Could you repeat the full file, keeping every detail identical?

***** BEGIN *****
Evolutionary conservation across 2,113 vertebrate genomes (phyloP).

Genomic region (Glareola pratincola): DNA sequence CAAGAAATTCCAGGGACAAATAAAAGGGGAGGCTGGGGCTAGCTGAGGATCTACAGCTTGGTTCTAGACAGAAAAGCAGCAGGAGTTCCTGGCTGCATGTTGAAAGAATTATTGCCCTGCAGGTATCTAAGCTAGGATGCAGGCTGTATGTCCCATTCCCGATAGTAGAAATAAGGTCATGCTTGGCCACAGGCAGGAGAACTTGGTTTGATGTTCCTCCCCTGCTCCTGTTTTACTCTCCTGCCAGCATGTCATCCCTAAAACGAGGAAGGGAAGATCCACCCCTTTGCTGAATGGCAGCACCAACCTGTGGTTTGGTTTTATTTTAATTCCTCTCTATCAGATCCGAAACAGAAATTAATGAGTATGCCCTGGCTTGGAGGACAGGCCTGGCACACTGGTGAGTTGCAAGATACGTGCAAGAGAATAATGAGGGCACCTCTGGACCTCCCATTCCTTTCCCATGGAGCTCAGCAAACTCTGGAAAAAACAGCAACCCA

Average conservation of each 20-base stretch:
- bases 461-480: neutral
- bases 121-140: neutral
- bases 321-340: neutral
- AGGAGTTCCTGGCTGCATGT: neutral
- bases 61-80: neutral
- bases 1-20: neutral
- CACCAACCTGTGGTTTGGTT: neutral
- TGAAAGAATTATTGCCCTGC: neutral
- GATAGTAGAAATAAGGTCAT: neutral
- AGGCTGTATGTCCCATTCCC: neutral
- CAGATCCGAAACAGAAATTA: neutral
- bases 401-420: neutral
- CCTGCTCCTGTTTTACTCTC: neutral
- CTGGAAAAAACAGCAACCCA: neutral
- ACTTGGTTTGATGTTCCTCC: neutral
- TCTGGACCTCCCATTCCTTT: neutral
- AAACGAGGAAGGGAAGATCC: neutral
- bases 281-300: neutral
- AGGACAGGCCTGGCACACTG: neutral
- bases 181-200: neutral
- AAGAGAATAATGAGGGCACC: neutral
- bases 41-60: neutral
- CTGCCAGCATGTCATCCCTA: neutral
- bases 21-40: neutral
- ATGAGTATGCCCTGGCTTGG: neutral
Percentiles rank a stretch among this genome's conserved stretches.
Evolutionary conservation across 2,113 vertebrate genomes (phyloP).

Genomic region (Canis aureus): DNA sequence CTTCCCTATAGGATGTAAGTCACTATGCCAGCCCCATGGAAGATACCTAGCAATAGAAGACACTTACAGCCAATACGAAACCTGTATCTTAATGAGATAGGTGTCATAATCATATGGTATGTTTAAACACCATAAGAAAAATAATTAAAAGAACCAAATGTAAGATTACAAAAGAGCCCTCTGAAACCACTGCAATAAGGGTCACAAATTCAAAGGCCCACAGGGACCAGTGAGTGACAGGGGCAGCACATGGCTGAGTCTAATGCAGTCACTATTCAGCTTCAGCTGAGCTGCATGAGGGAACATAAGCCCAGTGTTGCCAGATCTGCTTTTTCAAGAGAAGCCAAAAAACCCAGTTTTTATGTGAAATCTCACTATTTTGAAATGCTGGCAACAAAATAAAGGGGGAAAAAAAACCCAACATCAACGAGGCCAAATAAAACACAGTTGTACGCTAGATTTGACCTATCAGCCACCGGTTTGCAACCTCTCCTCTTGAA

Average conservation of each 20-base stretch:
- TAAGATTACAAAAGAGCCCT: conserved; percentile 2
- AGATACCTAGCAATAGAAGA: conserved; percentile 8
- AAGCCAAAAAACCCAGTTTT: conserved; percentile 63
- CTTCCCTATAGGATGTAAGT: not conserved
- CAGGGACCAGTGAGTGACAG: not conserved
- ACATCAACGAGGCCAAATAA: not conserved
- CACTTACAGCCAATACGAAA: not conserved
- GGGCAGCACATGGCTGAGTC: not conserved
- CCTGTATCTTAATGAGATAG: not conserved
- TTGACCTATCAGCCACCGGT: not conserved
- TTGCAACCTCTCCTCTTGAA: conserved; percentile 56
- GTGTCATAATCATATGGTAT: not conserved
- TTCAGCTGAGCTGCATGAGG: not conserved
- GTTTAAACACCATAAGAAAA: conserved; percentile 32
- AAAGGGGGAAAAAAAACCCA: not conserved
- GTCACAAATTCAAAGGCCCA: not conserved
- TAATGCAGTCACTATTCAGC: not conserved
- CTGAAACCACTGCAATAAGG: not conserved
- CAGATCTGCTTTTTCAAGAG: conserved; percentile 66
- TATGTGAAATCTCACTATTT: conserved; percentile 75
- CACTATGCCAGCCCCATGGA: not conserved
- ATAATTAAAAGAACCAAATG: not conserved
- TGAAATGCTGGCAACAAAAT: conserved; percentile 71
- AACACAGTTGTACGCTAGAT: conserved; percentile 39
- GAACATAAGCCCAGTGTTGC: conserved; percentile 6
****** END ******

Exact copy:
Evolutionary conservation across 2,113 vertebrate genomes (phyloP).

Genomic region (Glareola pratincola): DNA sequence CAAGAAATTCCAGGGACAAATAAAAGGGGAGGCTGGGGCTAGCTGAGGATCTACAGCTTGGTTCTAGACAGAAAAGCAGCAGGAGTTCCTGGCTGCATGTTGAAAGAATTATTGCCCTGCAGGTATCTAAGCTAGGATGCAGGCTGTATGTCCCATTCCCGATAGTAGAAATAAGGTCATGCTTGGCCACAGGCAGGAGAACTTGGTTTGATGTTCCTCCCCTGCTCCTGTTTTACTCTCCTGCCAGCATGTCATCCCTAAAACGAGGAAGGGAAGATCCACCCCTTTGCTGAATGGCAGCACCAACCTGTGGTTTGGTTTTATTTTAATTCCTCTCTATCAGATCCGAAACAGAAATTAATGAGTATGCCCTGGCTTGGAGGACAGGCCTGGCACACTGGTGAGTTGCAAGATACGTGCAAGAGAATAATGAGGGCACCTCTGGACCTCCCATTCCTTTCCCATGGAGCTCAGCAAACTCTGGAAAAAACAGCAACCCA

Average conservation of each 20-base stretch:
- bases 461-480: neutral
- bases 121-140: neutral
- bases 321-340: neutral
- AGGAGTTCCTGGCTGCATGT: neutral
- bases 61-80: neutral
- bases 1-20: neutral
- CACCAACCTGTGGTTTGGTT: neutral
- TGAAAGAATTATTGCCCTGC: neutral
- GATAGTAGAAATAAGGTCAT: neutral
- AGGCTGTATGTCCCATTCCC: neutral
- CAGATCCGAAACAGAAATTA: neutral
- bases 401-420: neutral
- CCTGCTCCTGTTTTACTCTC: neutral
- CTGGAAAAAACAGCAACCCA: neutral
- ACTTGGTTTGATGTTCCTCC: neutral
- TCTGGACCTCCCATTCCTTT: neutral
- AAACGAGGAAGGGAAGATCC: neutral
- bases 281-300: neutral
- AGGACAGGCCTGGCACACTG: neutral
- bases 181-200: neutral
- AAGAGAATAATGAGGGCACC: neutral
- bases 41-60: neutral
- CTGCCAGCATGTCATCCCTA: neutral
- bases 21-40: neutral
- ATGAGTATGCCCTGGCTTGG: neutral
Percentiles rank a stretch among this genome's conserved stretches.
Evolutionary conservation across 2,113 vertebrate genomes (phyloP).

Genomic region (Canis aureus): DNA sequence CTTCCCTATAGGATGTAAGTCACTATGCCAGCCCCATGGAAGATACCTAGCAATAGAAGACACTTACAGCCAATACGAAACCTGTATCTTAATGAGATAGGTGTCATAATCATATGGTATGTTTAAACACCATAAGAAAAATAATTAAAAGAACCAAATGTAAGATTACAAAAGAGCCCTCTGAAACCACTGCAATAAGGGTCACAAATTCAAAGGCCCACAGGGACCAGTGAGTGACAGGGGCAGCACATGGCTGAGTCTAATGCAGTCACTATTCAGCTTCAGCTGAGCTGCATGAGGGAACATAAGCCCAGTGTTGCCAGATCTGCTTTTTCAAGAGAAGCCAAAAAACCCAGTTTTTATGTGAAATCTCACTATTTTGAAATGCTGGCAACAAAATAAAGGGGGAAAAAAAACCCAACATCAACGAGGCCAAATAAAACACAGTTGTACGCTAGATTTGACCTATCAGCCACCGGTTTGCAACCTCTCCTCTTGAA

Average conservation of each 20-base stretch:
- TAAGATTACAAAAGAGCCCT: conserved; percentile 2
- AGATACCTAGCAATAGAAGA: conserved; percentile 8
- AAGCCAAAAAACCCAGTTTT: conserved; percentile 63
- CTTCCCTATAGGATGTAAGT: not conserved
- CAGGGACCAGTGAGTGACAG: not conserved
- ACATCAACGAGGCCAAATAA: not conserved
- CACTTACAGCCAATACGAAA: not conserved
- GGGCAGCACATGGCTGAGTC: not conserved
- CCTGTATCTTAATGAGATAG: not conserved
- TTGACCTATCAGCCACCGGT: not conserved
- TTGCAACCTCTCCTCTTGAA: conserved; percentile 56
- GTGTCATAATCATATGGTAT: not conserved
- TTCAGCTGAGCTGCATGAGG: not conserved
- GTTTAAACACCATAAGAAAA: conserved; percentile 32
- AAAGGGGGAAAAAAAACCCA: not conserved
- GTCACAAATTCAAAGGCCCA: not conserved
- TAATGCAGTCACTATTCAGC: not conserved
- CTGAAACCACTGCAATAAGG: not conserved
- CAGATCTGCTTTTTCAAGAG: conserved; percentile 66
- TATGTGAAATCTCACTATTT: conserved; percentile 75
- CACTATGCCAGCCCCATGGA: not conserved
- ATAATTAAAAGAACCAAATG: not conserved
- TGAAATGCTGGCAACAAAAT: conserved; percentile 71
- AACACAGTTGTACGCTAGAT: conserved; percentile 39
- GAACATAAGCCCAGTGTTGC: conserved; percentile 6